Thursday, July 10, 2014

Orange Peel Quilting

Hopefully by now some of you have tried quilting cables with your walking foot!  Here is another easy and simple way to quilt with a walking foot and the effect is similar to the look of hand quilting on those old antique quilts we covet.  This quilting design is known as orange peel or pumpkin seed quilting.  I love this look, especially for scrappy quilts, and it's very easy to do.

Above is a little scrappy rail fence I finished last month, I've named it Petit Jardin which means Little Garden in French.  The finished size is approximately 24 inches by 36 inches and it's just a fun, colorful little quilt to display in my home.  You can see I've marked all of my lines and a feather design that wraps around the four sides.  When I mark the orange peel design, I use a circle template and place it so that the curve of the circle intersects each corner of the block.  I line up the circle with two corners, or one side, at a time, marking every curve individually on each side of the block. Click HERE to see how I use a template to mark the orange peel design.
I approach the quilting the same way I approach quilting cables, sewing one line at a time from left to right.  I always begin in the top center of the quilt and work my way over to the right hand edge, sewing one line, from the top to bottom, then moving over to the next line beginning at the top again.  When I reach the right hand edge of the quilt, I then turn the quilt 180 degrees and work from the center out to the right edge again.
Here I've flipped the quilt over so you can see the backside and the quilting a little easier.  As you can see, I'm sewing all the lines going in the same direction first, always working from the top to bottom and left to right.
Once I've completed all the lines going in one direction, I turn the quilt 90 degrees and beginning at the top of the center, I start sewing the lines going in the opposite direction.  I am starting a line of quilting at the seam line of the border, see above.  I always bring the bobbin thread to the top of the quilt before I begin sewing.
I follow each line, one at a time, taking my time and sewing along each gentle curve.  For tips on how I handle the bulk of the quilt when sewing curved lines, please see my post on quilting cables.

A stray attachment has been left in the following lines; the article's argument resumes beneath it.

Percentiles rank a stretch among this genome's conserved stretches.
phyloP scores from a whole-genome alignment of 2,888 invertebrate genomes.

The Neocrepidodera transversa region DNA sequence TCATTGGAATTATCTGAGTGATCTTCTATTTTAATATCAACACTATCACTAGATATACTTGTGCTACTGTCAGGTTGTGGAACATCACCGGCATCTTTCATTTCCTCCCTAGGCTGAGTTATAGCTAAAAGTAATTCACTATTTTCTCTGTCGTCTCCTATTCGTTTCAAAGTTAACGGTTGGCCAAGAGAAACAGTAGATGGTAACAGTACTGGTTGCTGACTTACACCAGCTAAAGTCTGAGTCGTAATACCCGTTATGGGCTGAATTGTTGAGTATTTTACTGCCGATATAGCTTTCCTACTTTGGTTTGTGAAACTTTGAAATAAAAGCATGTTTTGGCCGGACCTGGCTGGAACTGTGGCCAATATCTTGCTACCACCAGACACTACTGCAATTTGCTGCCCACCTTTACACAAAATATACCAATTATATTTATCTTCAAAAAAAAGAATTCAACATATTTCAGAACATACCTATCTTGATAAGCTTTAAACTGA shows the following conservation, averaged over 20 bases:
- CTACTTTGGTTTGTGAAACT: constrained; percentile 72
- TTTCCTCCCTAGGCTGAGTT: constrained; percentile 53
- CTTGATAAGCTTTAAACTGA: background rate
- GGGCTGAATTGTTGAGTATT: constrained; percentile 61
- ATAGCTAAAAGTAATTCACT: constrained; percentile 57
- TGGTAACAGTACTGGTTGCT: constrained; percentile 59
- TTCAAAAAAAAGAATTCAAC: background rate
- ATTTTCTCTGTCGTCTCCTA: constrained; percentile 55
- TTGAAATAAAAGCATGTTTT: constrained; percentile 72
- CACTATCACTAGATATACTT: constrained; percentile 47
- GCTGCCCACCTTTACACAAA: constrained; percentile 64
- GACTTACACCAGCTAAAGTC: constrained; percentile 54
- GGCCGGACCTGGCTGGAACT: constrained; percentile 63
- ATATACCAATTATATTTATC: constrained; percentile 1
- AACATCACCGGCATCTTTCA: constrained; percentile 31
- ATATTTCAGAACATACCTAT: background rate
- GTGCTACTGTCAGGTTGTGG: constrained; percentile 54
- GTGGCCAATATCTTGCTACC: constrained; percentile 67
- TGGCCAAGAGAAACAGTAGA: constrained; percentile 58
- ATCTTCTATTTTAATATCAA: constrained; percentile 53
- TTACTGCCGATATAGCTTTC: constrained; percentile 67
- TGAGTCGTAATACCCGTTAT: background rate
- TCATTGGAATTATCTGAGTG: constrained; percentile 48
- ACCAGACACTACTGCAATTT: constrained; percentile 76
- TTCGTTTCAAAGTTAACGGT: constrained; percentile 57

Here are a few shots of the orange peel quilting completed.

And below, here is a shot of the back side of the quilt.
And finally, my finished Petit Jardin!  I was even pleased with the way the feather turned out in the border.  The pictures below are of the quilt after it has been washed, so you will notice a bit more puckering around the quilting.

Thanks to all of you again for your enthusiasm about quilting cables with a walking foot that I posted back in April.  I love the comments and welcome your questions.  I do hope it has inspired you to try quilting cables and now, orange peels!  Don't hesitate to contact me.  Happy Quilting!


  1. Cute quilt, Rahna and thanks for the information on the orange peel design and walking foot, I am going to look at my tops to see which one I can try it on.

  2. Hi Rahna~~ Your quilt is absolutely Beautiful!! Just wanted to ask if you have any advice on making the template you used for the orange peel.Thanks so much!!!

  3. Hi Rahna, thank you for posting so comprehensively about your quilts and methods. I have only recently found your blog, and it is now at the top of my Favourites list. You've inspired me to try quilting with my walking foot - as a result had to make a start 'organising' my overly-big stash and the left-overs I just have to keep - now two 9-patches are underway, and after reading this post I think I'll start stripping more fabric and make a rail-fence as well. Thank you for your generosity in providing such great pictures and tutorials. Kind regards, Shaaryn, Brisbane, Australia.

  4. You are so talented. I love all your work!
    Are any of your quilts for sale? Do you do commission work?

  5. Thanks for such a clear tutorial! I was dreading dropping my feed dogs to quilt this and am relieved to find I can sew this design with my walking foot! WootWoot!